A report on Redwing

Head of T. i. coburni in Iceland
Egg, Collection Museum Wiesbaden
Nests are often constructed on the ground.
A spectrogram showing an example of the song structure of a Redwing in Iceland. Terminology is applied.

Bird in the thrush family, Turdidae, native to Europe and the Palearctic, slightly smaller than the related song thrush.

- Redwing

6 related topics with Alpha

Overall

Song thrush

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Thrush that breeds across the West Palearctic.

Thrush that breeds across the West Palearctic.

A parent feeding chicks in their nest in a New Zealand garden
A Song Thrush in Germany
In flight
Juvenile in New Zealand
Juvenile in a forest near Dombaih, Russia (Caucasus Mountains)
Three eggs in a nest
Broken shells of grove snails on an 'anvil'
In New Zealand
Song thrush in Slovenia

The most similar European thrush species is the redwing (T. iliacus), but that bird has a strong white supercilium, red flanks, and shows a red underwing in flight.

Fieldfare

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Member of the thrush family Turdidae.

Member of the thrush family Turdidae.

Fieldfares in winter
Berries form an important part of the winter diet
Fieldfare eating worms
Fieldfare in front of the window
Eggs, Collection Museum Wiesbaden, Germany
thumb|left|Nest and chicks

Migrating birds and wintering birds often form large flocks, often in the company of redwings.

Mistle thrush

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Bird common to much of Europe, temperate Asia and North Africa.

Bird common to much of Europe, temperate Asia and North Africa.

In Kazakhstan
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Male (left) passing earthworms to female on nest
The mistle thrush derives its English and scientific names from mistletoe, a favourite food.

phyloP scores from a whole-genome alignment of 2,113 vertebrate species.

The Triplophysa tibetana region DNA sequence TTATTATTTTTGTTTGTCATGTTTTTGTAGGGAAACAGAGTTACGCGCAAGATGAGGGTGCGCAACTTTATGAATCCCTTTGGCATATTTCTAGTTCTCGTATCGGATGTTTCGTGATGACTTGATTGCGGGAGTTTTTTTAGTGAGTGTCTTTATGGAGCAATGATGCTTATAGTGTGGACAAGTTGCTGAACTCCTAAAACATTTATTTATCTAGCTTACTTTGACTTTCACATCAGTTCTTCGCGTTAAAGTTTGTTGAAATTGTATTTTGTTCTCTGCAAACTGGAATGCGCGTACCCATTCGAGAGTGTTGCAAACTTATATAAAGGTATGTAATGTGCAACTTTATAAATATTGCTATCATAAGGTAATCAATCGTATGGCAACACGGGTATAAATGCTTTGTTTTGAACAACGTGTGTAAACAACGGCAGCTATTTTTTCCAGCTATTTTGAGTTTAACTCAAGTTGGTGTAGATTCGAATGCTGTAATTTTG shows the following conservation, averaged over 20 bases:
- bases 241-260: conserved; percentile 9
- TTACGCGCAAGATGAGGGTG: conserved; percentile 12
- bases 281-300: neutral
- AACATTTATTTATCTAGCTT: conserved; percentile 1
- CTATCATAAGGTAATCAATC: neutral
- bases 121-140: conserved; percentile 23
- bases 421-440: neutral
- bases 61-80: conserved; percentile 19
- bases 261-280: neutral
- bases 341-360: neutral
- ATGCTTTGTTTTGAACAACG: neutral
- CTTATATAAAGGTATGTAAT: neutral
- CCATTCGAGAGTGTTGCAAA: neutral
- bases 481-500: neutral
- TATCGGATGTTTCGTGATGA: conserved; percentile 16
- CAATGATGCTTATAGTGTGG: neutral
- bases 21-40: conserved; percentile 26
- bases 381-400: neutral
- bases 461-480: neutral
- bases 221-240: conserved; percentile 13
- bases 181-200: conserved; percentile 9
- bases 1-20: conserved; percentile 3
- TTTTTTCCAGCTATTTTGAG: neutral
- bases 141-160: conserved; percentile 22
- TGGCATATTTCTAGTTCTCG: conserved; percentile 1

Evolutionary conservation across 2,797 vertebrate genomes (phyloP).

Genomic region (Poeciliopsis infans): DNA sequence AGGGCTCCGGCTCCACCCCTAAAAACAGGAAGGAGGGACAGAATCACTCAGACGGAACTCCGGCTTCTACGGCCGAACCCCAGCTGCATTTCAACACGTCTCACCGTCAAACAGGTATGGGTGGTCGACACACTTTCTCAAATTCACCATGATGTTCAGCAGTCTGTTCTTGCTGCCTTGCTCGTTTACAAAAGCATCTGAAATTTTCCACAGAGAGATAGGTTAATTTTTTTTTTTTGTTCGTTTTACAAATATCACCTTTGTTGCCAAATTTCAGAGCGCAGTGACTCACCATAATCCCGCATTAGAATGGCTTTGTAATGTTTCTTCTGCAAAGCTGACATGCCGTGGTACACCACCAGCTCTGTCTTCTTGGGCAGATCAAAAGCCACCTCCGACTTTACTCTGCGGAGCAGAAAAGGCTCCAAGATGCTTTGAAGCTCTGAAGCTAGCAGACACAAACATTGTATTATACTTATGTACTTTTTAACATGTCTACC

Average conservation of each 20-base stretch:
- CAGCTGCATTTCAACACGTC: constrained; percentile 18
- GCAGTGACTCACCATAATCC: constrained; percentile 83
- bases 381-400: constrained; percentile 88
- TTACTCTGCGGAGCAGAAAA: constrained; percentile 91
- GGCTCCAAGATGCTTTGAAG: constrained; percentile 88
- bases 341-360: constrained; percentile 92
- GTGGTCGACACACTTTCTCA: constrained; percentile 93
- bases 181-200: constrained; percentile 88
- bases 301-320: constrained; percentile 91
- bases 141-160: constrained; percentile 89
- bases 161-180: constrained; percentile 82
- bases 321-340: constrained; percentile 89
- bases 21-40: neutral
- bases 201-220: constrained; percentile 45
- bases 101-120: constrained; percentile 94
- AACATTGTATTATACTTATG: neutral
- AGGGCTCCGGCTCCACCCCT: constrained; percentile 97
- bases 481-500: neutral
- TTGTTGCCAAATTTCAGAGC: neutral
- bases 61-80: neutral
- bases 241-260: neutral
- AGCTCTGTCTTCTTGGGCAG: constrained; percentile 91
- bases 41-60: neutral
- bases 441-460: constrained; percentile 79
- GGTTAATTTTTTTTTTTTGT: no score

A castor bean tick swollen with the blood of its host
Mistle Thrush and Alpine Chough by Giovanni da Udine

It forages within its breeding habitat and in open fields, sometimes sharing these feeding areas with redwings or fieldfares.

Red-winged blackbird

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Passerine bird of the family Icteridae found in most of North America and much of Central America.

Passerine bird of the family Icteridae found in most of North America and much of Central America.

Male seen from behind, showing the absence of the typical yellow bands below the red spots
Male displaying his characteristic predominantly black plumage with the red spot on the wing bordered by the yellow band
The golden coloration on the wing of the female red-winged blackbird
Wing feathers
The "perched display", with wings held away from the body, is an agonistic behavior of the red-winged blackbird.
Nest with eggs
The raccoon is one of the known predators of this species.
Male red-winged blackbird mobbing an osprey
Flock flying in the twilight
Male perched on a log
in McLean, Virginia, USA.
In Sacramento County. October 2016.
Leaving a feeder in suburban St. Louis, MO.
A red-winged blackbird clutching a rush in Point Pelee National Park.
Red-winged blackbird in spring in Oakville, Ontario.

Despite the similarities in most forms of the red-winged blackbird, in the subspecies of Mexican Plateau, A. p. gubernator, the female's veining is greatly reduced and restricted to the throat; the rest of the plumage is very dark brown, and also in a different family from the European redwing and the Old World common blackbird, which are thrushes (Turdidae).

Ring ouzel

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Mainly European member of the thrush family Turdidae.

Mainly European member of the thrush family Turdidae.

Male T. t. alpestris in Serbia
Male T. t. amicorum in Artashavan, Armenia
Breeding habitat at Stanage Edge in the English Peak District
Eggs in collection of Museum Wiesbaden
Juniper berries are a favoured winter food item.
The common buzzard is a predator of ring ouzels.

When not breeding, several birds may be loosely associated in good feeding areas, such as a fruiting tree, often with other thrushes such as song thrushes or redwings.

Sorbus aucuparia

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Species of deciduous tree or shrub in the rose family.

Species of deciduous tree or shrub in the rose family.

Inflorescence
Mountain-ashes, e.g. this one in the Vercors range, hold their fruit late in fall
Young trees, with the typical leaf form visible
Sorbus aucuparia growing with Mountain Pine in the Italian Alps
Damage caused by game
Comparison of Sorbus aucuparia fruit from an edible cultivar (left) and a roadside tree (right)
Freshly cross cut sorbus aucuparia with visible heart-wood
Freshly rip cut sorbus aucuparia with visible heart-wood

The fruit are eaten by migratory birds in winter, including Bohemian waxwing, spotted nutcracker, and redwing.